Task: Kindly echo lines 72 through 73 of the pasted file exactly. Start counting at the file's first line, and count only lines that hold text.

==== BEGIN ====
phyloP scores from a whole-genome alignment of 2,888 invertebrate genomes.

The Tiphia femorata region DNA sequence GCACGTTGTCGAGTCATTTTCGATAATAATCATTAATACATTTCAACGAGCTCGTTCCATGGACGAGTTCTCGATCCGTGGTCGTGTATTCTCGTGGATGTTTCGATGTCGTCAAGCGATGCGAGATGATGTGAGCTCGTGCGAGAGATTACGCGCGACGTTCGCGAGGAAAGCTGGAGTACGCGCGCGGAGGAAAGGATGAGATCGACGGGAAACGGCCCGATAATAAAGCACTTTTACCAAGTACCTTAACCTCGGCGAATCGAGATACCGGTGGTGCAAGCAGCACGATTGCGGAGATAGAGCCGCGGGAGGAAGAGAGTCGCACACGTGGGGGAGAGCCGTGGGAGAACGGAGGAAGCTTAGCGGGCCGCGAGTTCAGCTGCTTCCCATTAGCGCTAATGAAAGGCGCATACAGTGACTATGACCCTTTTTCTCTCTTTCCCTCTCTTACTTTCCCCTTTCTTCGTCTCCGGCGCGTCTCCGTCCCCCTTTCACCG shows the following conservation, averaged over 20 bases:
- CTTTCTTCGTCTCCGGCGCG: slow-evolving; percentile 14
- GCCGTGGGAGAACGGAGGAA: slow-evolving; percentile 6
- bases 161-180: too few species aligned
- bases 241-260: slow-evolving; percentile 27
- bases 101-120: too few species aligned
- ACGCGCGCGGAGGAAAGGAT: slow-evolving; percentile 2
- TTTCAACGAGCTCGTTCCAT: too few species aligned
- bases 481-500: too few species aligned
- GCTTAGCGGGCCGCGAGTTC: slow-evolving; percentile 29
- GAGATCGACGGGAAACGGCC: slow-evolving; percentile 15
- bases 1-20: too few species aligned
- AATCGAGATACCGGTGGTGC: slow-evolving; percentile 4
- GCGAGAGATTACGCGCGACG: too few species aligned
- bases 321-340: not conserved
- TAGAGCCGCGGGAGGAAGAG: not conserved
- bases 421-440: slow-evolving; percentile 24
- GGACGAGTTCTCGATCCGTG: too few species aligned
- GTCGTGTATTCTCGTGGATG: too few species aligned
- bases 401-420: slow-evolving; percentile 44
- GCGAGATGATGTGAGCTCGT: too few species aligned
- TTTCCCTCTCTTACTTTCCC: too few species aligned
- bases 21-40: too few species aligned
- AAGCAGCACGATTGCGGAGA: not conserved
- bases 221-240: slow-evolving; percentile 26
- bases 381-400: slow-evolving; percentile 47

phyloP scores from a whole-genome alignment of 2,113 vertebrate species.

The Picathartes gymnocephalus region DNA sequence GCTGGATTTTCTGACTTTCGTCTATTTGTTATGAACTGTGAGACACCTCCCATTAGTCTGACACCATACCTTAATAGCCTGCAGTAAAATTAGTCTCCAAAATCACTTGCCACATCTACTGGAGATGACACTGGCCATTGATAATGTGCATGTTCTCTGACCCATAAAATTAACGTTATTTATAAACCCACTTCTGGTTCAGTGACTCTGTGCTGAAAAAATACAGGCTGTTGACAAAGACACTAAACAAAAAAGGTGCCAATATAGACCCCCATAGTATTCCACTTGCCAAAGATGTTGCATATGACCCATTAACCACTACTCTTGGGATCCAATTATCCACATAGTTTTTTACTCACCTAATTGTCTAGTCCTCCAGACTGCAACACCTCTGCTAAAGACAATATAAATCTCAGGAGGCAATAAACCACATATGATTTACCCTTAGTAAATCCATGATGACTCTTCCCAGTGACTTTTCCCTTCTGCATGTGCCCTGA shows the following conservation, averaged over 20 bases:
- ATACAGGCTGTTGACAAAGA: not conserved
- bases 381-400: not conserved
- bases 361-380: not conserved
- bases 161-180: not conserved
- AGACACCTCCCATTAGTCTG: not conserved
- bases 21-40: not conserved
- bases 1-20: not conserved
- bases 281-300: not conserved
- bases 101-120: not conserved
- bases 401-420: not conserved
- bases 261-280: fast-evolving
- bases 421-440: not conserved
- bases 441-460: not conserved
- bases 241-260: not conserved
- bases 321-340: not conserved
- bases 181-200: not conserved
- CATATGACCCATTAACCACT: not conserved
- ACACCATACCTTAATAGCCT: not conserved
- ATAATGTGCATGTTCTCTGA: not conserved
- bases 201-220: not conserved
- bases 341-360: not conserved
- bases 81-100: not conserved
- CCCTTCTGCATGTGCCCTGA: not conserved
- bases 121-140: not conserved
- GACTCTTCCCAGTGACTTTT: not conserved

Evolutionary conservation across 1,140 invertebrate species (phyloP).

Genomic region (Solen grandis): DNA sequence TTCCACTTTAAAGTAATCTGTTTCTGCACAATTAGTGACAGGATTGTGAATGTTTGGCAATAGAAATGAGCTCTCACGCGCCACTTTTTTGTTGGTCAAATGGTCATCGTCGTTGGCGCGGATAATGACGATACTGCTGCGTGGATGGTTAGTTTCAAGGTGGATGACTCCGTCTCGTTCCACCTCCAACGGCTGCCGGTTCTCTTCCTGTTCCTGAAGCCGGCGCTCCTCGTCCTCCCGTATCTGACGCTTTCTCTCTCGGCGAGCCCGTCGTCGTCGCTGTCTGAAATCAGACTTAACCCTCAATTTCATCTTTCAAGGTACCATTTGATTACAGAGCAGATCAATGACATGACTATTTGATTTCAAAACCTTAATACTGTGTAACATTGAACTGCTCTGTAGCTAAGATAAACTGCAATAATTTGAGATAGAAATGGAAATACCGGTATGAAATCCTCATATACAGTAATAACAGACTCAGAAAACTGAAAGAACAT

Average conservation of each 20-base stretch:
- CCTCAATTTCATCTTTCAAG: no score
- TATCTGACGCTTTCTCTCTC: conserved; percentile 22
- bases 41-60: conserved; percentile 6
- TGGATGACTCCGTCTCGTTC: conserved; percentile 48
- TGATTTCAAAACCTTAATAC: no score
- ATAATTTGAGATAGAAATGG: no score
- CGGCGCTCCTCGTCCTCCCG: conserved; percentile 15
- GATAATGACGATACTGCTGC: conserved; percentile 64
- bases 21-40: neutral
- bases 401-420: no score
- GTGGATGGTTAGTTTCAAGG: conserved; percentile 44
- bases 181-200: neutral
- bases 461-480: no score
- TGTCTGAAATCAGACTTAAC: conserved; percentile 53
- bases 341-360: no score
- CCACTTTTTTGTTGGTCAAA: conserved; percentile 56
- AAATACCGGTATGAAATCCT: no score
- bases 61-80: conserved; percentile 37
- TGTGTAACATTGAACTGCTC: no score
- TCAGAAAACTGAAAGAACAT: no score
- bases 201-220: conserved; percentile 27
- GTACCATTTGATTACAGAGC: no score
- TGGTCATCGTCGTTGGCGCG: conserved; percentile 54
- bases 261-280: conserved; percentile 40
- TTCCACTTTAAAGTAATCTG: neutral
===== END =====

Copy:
- bases 341-360: no score
- CCACTTTTTTGTTGGTCAAA: conserved; percentile 56